Officials involved in the talks have sought to distinguish the political backdrop -- unusually intense for the early stages of trade negotiations -- from the work of professional negotiators, many of whom know each other from the TPP Pacific talks or even the original Nafta talks in the 1990s.
"The tone remains very constructive," said a person involved in the talks, adding that "there is a climate where all this is happening, and everyone is aware of that."
"At the table, nothing crazy has been presented so far," said another person familiar with the talks. Some sensitive U.S. proposals aren't expected to be aired until at least the third round later this month.
Officials in Mexico City took note when Mr. Trump said recently that he is looking at withdrawing from the second-biggest U.S. trade agreement, the one with South Korea.
Canada's Liberal government, which recently completed a trade deal with the European Union, laid out its Nafta objectives just days before the first round of talks began in Washington, pledging to make the North American trade pact more "progressive" by beefing up provisions dealing with the environment and labor.
"If labor's standards are not part of a trade deal, then there shouldn't be a trade deal," said Jerry Dias, president of Unifor, Canada's largest private-sector labor group, on the sidelines of the talks.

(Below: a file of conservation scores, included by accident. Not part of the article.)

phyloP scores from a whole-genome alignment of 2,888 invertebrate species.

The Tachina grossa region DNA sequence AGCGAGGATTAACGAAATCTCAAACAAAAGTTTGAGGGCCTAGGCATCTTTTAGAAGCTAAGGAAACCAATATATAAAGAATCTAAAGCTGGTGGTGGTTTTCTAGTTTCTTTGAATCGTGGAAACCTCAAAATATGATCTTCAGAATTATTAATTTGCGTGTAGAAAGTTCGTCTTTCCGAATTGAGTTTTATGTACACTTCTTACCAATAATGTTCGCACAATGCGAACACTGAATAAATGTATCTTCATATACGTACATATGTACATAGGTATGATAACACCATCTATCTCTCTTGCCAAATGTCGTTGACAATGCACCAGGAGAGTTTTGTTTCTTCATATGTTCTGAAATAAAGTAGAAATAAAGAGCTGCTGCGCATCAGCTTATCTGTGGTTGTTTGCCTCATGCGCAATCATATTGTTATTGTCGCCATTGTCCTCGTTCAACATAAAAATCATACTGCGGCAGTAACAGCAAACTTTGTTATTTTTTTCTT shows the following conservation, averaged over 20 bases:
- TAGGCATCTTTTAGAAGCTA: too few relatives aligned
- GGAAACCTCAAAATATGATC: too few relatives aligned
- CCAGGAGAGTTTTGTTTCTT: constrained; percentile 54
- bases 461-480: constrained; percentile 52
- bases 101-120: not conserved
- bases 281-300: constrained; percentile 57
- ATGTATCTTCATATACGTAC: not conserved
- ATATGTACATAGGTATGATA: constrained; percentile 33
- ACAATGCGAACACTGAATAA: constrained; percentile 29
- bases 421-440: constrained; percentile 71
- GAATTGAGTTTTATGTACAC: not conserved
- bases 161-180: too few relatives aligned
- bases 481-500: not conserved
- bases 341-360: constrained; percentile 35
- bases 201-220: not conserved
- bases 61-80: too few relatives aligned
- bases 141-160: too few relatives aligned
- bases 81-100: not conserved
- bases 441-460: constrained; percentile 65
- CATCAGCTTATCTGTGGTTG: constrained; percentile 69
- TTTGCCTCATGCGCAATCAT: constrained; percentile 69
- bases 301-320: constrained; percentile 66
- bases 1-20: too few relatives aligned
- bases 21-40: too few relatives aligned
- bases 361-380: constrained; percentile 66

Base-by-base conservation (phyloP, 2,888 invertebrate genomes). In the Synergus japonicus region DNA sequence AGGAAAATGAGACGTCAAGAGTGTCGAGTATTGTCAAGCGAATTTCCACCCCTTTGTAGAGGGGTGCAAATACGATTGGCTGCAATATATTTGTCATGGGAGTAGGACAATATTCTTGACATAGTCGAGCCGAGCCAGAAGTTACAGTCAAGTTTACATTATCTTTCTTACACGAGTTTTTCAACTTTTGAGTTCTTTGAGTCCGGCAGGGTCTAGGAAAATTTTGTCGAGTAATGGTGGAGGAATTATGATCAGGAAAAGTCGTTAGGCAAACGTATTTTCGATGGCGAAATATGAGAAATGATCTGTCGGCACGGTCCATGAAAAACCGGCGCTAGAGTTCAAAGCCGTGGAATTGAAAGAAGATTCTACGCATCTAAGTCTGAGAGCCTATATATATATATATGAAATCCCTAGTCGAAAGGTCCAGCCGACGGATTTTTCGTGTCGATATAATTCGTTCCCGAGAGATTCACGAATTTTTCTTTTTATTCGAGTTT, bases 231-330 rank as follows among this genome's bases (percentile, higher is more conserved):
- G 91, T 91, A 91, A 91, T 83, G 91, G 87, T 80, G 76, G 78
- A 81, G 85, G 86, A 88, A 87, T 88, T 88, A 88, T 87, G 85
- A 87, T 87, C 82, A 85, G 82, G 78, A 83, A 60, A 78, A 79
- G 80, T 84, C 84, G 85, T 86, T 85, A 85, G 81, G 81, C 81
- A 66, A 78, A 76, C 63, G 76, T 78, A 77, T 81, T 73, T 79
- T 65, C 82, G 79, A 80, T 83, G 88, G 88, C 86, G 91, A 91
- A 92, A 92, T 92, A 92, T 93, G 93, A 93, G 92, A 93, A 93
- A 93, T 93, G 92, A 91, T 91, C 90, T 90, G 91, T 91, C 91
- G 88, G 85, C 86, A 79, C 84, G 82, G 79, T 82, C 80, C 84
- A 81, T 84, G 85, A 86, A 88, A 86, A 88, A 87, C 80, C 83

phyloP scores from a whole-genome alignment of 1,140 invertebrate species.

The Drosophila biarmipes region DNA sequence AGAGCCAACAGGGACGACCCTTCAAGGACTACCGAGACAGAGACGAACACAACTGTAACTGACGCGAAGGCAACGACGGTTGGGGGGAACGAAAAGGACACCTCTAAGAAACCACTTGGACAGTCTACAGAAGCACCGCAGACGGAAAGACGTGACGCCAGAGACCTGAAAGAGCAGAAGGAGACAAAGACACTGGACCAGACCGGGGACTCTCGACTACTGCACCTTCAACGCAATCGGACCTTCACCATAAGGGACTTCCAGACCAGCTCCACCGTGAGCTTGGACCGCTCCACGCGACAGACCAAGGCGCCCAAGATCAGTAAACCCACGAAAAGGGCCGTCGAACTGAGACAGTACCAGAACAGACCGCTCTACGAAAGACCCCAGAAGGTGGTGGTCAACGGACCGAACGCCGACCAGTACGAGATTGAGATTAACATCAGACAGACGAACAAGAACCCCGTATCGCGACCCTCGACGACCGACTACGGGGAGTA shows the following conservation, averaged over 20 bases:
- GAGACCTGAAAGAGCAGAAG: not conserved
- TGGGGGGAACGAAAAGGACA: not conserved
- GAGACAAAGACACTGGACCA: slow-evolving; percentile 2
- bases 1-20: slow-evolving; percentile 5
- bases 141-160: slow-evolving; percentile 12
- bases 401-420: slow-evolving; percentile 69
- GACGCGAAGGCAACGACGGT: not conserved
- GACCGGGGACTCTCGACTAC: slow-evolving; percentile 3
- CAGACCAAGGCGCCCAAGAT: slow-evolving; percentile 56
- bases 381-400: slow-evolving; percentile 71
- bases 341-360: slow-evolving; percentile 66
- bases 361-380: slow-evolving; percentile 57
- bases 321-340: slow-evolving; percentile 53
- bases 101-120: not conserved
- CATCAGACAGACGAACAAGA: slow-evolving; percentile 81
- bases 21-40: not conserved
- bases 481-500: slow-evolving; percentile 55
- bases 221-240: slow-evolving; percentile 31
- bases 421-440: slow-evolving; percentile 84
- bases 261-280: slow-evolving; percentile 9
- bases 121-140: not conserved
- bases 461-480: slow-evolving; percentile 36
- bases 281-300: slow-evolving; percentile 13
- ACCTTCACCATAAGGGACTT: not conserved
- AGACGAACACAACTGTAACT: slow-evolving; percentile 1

Foreign Minister Chrystia Freeland, who has shown in the past she is willing to walk out of unfavorable trade talks, says Nafta should have provisions related to the environment that would prevent a country from intentionally weakening climate-change policies to attract investment. That is raising eyebrows in Washington, where the Trump administration has moved to exit from the Paris climate agreement.
Canada is also pushing for international labor standards that would not only put pressure on Mexico, but also the U.S. One provision, included in a previous Canadian trade pact with Chile, would push for gender equality in the labor force.
"They put things on the table that they know are not easily acceptable in Washington," said Gary Hufbauer, senior trade expert at the Peterson Institute for International Economics, which backs trade liberalization.
While all three nations agree that Nafta's environmental and labor provisions need to be upgraded, Canadian officials have pushed ambitious new goals in these areas. This reflects the priorities of Prime Minister Justin Trudeau and his government, according to a person familiar with Ottawa's strategy. Ottawa is also pursuing business interests in digital trade and other areas.
Unlike in the U.S. and Mexico, there is no pressing timetable for Canada to conclude a deal by the end of 2017. Still, a White House statement summarizing a call between Messrs. Trump and Trudeau said both parties agree they want a deal this year.
Canadian officials have said they won't be rushed into accepting a deal if it isn't in the country's interests. And if Mr. Trump pulls out of Nafta, then Washington and Ottawa could fall back on a bilateral trade deal that predates the one with Mexico, trade experts say.
Write to William Mauldin at firstname.lastname@example.org, Paul Vieira at email@example.com and Dudley Althaus at Dudley.Althaus@wsj.com
(END) Dow Jones Newswires
September 04, 2017 17:33 ET (21:33 GMT)